The system call and signal rules however serve as a simple way of
       filtering out the output that you are not interested in. In following
       paragraphs, the word "event" will be used to mean "signal or syscall,
       whatever applies".

       The system call and signal rule syntax and semantics are the same as
       the symbol rule syntax:

       [-]pattern[/options]

       Event selection pattern syntax is then as follows:

       [event name|event number]

       When the pattern is empty, it matches all events known to frysk. When
       the pattern is simple number (e.g. "12"), then the pattern matches the
       event with the given number. Otherwise the pattern is considered to be
       case-insensitive glob, and matched against event names. Whole name has
       to match for event to be a part of working set.

       Signal can be given both with and without leading "sig" (e.g. "sigkill"
       as well as "kill").

ADDRESS RULE SYNTAX
       The process of establishing a working set of addresses that should be
       traced is the same as for symbol rules, and the general syntax reflects
       that. Each rule looks like this:

       [-]pattern[/options]

       Each pattern then looks like this:

       [#soname#][0x]address

       Addresses are always given in hexadecimal notation, even if initial 0x
       is missing.

       soname component is the same as in symbol tracing, i.e. it's matched
       against a soname of a library in which we wish to trace the address.
       Same rules apply regarding INTERP and MAIN meta-sonames. Refer to the
       chapter "SYMBOL RULE SYNTAX" for detailed description.

       Even though soname is optional, at least one soname has to be specified
       at the beginning of the -addr command. That's because in general it
       makes no sense to want to trace the same address in ALL object files at
       once. The components that are soname-less are assumed to have a soname
       of the previous component that has soname.

       For example, this will trace two addresses from the main binary, and
       stack trace one of them:

       ftrace -addr=#MAIN#0x08052780/s,08049314 -- ls

       If you need to trace the same address in several files, you can use the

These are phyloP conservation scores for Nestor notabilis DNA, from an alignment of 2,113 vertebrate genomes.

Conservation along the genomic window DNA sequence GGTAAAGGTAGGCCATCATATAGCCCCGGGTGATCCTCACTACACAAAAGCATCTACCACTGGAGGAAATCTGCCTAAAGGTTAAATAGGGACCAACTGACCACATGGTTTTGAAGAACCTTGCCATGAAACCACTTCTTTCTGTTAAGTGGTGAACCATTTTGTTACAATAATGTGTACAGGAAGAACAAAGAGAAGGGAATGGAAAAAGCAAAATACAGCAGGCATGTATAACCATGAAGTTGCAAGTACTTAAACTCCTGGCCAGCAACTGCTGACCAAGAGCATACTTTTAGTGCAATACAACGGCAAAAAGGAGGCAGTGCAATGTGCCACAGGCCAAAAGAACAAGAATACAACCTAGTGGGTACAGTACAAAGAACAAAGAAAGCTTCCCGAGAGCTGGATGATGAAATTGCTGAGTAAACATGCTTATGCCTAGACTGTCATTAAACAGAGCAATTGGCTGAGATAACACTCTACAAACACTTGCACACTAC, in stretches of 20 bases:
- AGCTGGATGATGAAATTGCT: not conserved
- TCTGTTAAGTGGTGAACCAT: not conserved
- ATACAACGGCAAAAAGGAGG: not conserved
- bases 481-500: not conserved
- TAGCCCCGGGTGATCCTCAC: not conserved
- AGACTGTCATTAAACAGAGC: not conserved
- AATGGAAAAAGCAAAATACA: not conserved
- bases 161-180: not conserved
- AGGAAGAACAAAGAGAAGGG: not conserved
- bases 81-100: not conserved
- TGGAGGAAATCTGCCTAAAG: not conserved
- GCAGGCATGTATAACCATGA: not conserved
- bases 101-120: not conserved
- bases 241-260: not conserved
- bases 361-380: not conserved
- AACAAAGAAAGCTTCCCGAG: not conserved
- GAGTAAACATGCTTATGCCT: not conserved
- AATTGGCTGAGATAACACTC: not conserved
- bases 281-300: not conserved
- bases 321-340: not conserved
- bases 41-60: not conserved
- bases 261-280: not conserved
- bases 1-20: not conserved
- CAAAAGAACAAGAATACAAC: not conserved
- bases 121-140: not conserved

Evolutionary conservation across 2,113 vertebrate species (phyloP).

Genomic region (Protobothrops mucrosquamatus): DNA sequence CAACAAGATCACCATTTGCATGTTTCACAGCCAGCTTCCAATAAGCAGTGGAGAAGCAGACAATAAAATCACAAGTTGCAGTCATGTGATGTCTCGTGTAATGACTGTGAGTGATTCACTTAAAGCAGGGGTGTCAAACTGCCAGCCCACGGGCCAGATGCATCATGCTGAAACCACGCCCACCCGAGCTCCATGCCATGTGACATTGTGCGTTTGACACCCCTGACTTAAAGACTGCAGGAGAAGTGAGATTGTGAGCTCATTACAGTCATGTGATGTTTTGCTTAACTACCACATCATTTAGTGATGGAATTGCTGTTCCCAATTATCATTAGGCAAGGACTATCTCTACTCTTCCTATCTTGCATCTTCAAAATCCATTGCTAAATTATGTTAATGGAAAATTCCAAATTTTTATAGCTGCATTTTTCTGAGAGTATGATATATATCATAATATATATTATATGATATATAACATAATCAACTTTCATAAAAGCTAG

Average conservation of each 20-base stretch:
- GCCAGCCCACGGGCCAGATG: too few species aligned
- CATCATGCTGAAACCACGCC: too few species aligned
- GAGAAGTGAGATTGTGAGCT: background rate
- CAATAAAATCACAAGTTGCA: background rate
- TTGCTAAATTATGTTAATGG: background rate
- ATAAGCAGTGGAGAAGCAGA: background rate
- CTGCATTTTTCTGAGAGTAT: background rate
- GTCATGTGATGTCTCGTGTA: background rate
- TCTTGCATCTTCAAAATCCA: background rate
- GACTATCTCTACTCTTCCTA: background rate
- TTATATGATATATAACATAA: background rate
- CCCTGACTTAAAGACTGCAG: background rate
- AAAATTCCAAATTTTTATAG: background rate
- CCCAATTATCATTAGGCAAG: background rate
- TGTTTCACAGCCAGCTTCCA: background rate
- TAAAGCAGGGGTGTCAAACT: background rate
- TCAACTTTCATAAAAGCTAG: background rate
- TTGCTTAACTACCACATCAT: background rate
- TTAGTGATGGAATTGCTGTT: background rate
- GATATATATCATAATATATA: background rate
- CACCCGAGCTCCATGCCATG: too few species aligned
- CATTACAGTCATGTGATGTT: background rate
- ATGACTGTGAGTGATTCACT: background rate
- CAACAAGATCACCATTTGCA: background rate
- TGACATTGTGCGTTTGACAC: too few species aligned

fact that the soname pattern is a glob.

       The addresses are assumed to be copied from readelf or objdump. ftrace
       biases the value accordingly depending on where the module is actually
       mapped.

EXAMPLES
       Trace all system calls:

       ftrace -sys= ls

       Trace variants of stat system call and moreover a system call #3:

       ftrace -sys='*stat*,3' ls

       Various ways to tell ftrace that you want to stack trace on SIGUSR1:

       ftrace -sig=USR1/s,usr1/s,SIGUSR1/s,sigusr1/s,10/s ~/sig

       Trace all library calls:

       ftrace -sym=plt:* ls

       Trace all library calls to functions that contain substring "write" in
       their names:

       ftrace -sym=plt:*write* ls

       Trace memory functions done from libraries, i.e. not from main
       executable:

       ftrace -sym='plt:*alloc,plt:free,-#MAIN#plt:*' ls

       Stack trace on everything, except for memory allocation functions
       (which should still be traced):

       ftrace -sym='plt:*/s,-plt:*alloc/s,-plt:free/s' ls

SEE ALSO
       frysk(7), glob(7)

BUGS
       The option parser is greedy when looking for options so running ftrace
       on a program that uses options can be a problem, use -- to split
       between ftrace and the program. So change from:

           ~/prefix/bin/ftrace ~/prefix/lib64/frysk/funit --arch 32 frysk.proc.TestAbandon

       to

           ~/prefix/bin/ftrace -- ~/prefix/lib64/frysk/funit --arch 32 frysk.proc.TestAbandon

       Report bugs to http://sourceware.org/frysk



Frysk 0.4-68.fc31                 April 2008                         FTRACE(1)